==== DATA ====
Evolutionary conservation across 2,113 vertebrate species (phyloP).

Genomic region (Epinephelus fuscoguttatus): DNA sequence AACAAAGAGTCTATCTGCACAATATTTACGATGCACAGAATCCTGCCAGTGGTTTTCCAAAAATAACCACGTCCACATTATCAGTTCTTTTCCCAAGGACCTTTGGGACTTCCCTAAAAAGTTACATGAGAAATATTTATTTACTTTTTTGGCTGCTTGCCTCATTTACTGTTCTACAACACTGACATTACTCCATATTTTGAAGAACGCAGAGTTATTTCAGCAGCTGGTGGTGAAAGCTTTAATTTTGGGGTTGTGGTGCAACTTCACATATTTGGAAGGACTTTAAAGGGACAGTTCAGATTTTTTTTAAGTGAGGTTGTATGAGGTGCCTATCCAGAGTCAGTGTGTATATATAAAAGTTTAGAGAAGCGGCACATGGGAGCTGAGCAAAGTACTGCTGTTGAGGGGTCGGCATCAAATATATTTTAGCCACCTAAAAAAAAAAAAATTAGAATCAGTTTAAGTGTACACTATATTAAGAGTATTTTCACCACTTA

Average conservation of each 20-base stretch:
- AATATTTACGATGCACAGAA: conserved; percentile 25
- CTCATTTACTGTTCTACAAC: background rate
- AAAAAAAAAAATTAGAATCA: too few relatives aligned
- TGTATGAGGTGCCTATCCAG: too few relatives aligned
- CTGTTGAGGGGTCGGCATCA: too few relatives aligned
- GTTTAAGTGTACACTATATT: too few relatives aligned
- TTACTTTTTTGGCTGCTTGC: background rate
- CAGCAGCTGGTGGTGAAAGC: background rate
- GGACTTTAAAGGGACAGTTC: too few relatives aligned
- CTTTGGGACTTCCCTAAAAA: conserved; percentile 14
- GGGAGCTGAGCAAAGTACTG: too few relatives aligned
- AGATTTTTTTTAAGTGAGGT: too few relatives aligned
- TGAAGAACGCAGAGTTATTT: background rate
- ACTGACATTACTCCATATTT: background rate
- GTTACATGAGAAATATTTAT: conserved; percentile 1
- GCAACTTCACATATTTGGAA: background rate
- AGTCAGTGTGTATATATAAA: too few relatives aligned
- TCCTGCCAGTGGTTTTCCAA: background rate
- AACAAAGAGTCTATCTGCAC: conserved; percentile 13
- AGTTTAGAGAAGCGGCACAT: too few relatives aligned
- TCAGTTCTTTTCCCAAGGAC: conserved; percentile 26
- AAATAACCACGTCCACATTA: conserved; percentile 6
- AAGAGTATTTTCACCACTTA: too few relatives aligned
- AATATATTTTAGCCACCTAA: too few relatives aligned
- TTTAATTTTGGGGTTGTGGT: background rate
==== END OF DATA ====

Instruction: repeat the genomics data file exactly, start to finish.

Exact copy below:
Evolutionary conservation across 2,113 vertebrate species (phyloP).

Genomic region (Epinephelus fuscoguttatus): DNA sequence AACAAAGAGTCTATCTGCACAATATTTACGATGCACAGAATCCTGCCAGTGGTTTTCCAAAAATAACCACGTCCACATTATCAGTTCTTTTCCCAAGGACCTTTGGGACTTCCCTAAAAAGTTACATGAGAAATATTTATTTACTTTTTTGGCTGCTTGCCTCATTTACTGTTCTACAACACTGACATTACTCCATATTTTGAAGAACGCAGAGTTATTTCAGCAGCTGGTGGTGAAAGCTTTAATTTTGGGGTTGTGGTGCAACTTCACATATTTGGAAGGACTTTAAAGGGACAGTTCAGATTTTTTTTAAGTGAGGTTGTATGAGGTGCCTATCCAGAGTCAGTGTGTATATATAAAAGTTTAGAGAAGCGGCACATGGGAGCTGAGCAAAGTACTGCTGTTGAGGGGTCGGCATCAAATATATTTTAGCCACCTAAAAAAAAAAAAATTAGAATCAGTTTAAGTGTACACTATATTAAGAGTATTTTCACCACTTA

Average conservation of each 20-base stretch:
- AATATTTACGATGCACAGAA: conserved; percentile 25
- CTCATTTACTGTTCTACAAC: background rate
- AAAAAAAAAAATTAGAATCA: too few relatives aligned
- TGTATGAGGTGCCTATCCAG: too few relatives aligned
- CTGTTGAGGGGTCGGCATCA: too few relatives aligned
- GTTTAAGTGTACACTATATT: too few relatives aligned
- TTACTTTTTTGGCTGCTTGC: background rate
- CAGCAGCTGGTGGTGAAAGC: background rate
- GGACTTTAAAGGGACAGTTC: too few relatives aligned
- CTTTGGGACTTCCCTAAAAA: conserved; percentile 14
- GGGAGCTGAGCAAAGTACTG: too few relatives aligned
- AGATTTTTTTTAAGTGAGGT: too few relatives aligned
- TGAAGAACGCAGAGTTATTT: background rate
- ACTGACATTACTCCATATTT: background rate
- GTTACATGAGAAATATTTAT: conserved; percentile 1
- GCAACTTCACATATTTGGAA: background rate
- AGTCAGTGTGTATATATAAA: too few relatives aligned
- TCCTGCCAGTGGTTTTCCAA: background rate
- AACAAAGAGTCTATCTGCAC: conserved; percentile 13
- AGTTTAGAGAAGCGGCACAT: too few relatives aligned
- TCAGTTCTTTTCCCAAGGAC: conserved; percentile 26
- AAATAACCACGTCCACATTA: conserved; percentile 6
- AAGAGTATTTTCACCACTTA: too few relatives aligned
- AATATATTTTAGCCACCTAA: too few relatives aligned
- TTTAATTTTGGGGTTGTGGT: background rate